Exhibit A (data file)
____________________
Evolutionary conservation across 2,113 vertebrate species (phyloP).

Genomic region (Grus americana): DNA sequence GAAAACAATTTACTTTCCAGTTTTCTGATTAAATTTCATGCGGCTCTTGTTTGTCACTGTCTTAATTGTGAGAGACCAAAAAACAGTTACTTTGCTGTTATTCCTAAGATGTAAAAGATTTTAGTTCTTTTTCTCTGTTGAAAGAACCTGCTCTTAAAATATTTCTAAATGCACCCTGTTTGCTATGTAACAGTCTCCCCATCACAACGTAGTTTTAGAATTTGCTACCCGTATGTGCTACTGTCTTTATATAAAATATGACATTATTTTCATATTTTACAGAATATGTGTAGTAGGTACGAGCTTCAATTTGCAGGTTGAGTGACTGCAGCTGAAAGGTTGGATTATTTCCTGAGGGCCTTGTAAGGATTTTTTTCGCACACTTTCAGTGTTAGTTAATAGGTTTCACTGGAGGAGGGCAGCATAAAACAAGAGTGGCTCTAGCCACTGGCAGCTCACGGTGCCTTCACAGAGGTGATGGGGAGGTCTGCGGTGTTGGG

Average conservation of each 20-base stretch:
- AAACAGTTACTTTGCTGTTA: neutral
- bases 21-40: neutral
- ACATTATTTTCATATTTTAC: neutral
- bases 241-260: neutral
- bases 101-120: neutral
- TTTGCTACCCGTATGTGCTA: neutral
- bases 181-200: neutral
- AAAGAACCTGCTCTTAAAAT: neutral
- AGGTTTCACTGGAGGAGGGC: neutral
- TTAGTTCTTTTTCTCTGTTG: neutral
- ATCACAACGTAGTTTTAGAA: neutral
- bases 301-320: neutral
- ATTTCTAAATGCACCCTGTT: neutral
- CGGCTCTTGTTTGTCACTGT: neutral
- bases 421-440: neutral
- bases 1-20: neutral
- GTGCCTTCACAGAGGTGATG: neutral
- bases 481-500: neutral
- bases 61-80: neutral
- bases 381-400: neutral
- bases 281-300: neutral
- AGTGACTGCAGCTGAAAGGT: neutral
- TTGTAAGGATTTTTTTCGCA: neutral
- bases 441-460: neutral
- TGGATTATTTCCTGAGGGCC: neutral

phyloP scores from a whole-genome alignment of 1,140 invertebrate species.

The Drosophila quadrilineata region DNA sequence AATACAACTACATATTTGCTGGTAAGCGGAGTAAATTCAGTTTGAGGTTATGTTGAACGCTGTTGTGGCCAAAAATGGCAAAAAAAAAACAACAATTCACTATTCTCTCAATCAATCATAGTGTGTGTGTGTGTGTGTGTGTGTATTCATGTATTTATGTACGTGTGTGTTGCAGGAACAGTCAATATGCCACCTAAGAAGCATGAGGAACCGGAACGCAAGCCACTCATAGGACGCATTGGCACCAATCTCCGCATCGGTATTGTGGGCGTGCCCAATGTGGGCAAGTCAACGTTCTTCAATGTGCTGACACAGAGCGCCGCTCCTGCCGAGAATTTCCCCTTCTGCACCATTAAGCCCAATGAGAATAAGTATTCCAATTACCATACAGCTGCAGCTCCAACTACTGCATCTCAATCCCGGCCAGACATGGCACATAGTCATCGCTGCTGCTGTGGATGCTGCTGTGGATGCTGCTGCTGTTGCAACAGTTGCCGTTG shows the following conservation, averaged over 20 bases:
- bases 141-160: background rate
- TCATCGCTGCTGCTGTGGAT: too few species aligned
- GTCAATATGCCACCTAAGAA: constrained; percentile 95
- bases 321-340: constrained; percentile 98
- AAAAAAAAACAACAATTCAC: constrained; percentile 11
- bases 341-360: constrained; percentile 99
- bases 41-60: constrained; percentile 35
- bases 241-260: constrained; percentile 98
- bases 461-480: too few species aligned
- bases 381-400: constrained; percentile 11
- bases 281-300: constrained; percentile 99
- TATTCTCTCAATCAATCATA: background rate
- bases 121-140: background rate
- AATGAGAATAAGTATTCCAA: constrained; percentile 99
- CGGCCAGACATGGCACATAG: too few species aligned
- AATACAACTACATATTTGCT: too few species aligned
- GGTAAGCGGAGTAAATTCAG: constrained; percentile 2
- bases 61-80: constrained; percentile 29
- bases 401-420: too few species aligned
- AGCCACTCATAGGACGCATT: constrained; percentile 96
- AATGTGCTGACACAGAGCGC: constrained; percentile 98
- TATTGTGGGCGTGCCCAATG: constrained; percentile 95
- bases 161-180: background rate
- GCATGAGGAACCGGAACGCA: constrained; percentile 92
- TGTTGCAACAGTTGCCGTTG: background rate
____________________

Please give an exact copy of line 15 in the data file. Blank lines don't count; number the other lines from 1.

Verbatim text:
- bases 301-320: neutral